Alarmingly, a quarter of respondents felt that they faced difficulties in the research and analysis necessary to understand, review, and distill political and legislative developments. Nearly 3 in 10 (28%) respondents felt that their team lacks the ability to consistently monitor political and legislative developments, and another 28% were concerned that their team did not have the ability to design and implement effective multi-stakeholder campaigns.
These aspects could be improved with the help of a virtual assistant, an expert in public policy, capable of delivering information from various areas of interest, such as health, finance, energy, environment, digital, in real-time. Behind this virtual assistant is the work of eight experienced legislative monitoring experts. You can find out how to automate research and legislative monitoring with just one click here.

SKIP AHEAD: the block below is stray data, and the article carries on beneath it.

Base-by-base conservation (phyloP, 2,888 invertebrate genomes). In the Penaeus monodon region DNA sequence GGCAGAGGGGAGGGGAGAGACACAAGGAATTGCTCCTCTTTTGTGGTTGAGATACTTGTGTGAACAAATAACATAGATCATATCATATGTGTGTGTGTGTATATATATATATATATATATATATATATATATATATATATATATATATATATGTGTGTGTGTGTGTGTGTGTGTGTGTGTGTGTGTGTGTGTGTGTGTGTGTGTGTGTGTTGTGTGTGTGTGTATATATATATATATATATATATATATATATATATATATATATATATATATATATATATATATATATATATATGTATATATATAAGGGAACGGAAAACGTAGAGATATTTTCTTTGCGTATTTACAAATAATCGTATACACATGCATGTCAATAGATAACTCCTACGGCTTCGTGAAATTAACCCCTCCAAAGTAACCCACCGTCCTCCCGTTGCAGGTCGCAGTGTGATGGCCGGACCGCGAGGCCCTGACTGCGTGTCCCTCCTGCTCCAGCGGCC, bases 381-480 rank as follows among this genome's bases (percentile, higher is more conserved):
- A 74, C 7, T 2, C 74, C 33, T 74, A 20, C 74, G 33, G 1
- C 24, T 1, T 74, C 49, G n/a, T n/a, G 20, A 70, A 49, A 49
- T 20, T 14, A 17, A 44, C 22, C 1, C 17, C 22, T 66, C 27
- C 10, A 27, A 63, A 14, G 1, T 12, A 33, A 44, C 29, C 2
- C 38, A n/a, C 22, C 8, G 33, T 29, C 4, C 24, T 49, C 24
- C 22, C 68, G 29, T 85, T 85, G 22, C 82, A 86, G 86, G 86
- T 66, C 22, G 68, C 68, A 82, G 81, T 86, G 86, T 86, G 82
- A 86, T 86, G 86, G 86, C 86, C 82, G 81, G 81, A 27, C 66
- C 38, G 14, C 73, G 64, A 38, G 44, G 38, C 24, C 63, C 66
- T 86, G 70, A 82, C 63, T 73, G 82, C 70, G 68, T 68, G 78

Collaboration is essential for the success of PA teams.
Almost 1 in 3 (32%) Public Affairs leaders believe that their teams lack the ability to work efficiently with representatives from other functions.
92% identified effective collaboration with other functions as a priority when evaluating personnel-related priorities for their company’s Public Affairs function in the next year.
82% of Public Affairs leaders stated that improving collaboration will be a priority in the next year.
Internal collaboration generates positive impact.